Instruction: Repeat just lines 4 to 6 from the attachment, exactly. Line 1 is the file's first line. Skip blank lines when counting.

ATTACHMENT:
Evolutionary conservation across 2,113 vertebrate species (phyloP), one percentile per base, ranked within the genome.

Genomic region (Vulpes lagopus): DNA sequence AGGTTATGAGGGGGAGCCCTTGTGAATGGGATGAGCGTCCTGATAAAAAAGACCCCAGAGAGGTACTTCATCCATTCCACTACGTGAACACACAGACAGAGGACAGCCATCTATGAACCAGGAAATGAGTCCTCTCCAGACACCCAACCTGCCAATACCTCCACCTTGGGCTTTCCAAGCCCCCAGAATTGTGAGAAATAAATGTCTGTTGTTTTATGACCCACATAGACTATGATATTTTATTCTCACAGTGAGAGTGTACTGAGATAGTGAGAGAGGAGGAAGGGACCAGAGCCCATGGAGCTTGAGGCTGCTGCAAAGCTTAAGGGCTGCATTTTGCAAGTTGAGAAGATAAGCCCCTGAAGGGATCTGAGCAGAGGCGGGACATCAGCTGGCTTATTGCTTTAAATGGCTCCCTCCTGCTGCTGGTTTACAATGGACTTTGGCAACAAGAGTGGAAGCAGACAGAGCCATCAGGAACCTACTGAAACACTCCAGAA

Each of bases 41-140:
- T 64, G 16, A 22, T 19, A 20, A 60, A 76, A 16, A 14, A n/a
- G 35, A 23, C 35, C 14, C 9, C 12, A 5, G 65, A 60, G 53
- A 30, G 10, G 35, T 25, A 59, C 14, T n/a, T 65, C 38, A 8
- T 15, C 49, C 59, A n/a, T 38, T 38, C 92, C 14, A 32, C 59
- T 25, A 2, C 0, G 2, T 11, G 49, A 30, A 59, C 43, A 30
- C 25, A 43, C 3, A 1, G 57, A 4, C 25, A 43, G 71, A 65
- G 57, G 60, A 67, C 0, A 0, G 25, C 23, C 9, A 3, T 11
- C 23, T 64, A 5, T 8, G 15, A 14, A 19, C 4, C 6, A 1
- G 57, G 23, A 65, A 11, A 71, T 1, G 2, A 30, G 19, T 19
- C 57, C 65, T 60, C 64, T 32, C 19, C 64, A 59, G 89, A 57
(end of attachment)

- T 64, G 16, A 22, T 19, A 20, A 60, A 76, A 16, A 14, A n/a
- G 35, A 23, C 35, C 14, C 9, C 12, A 5, G 65, A 60, G 53
- A 30, G 10, G 35, T 25, A 59, C 14, T n/a, T 65, C 38, A 8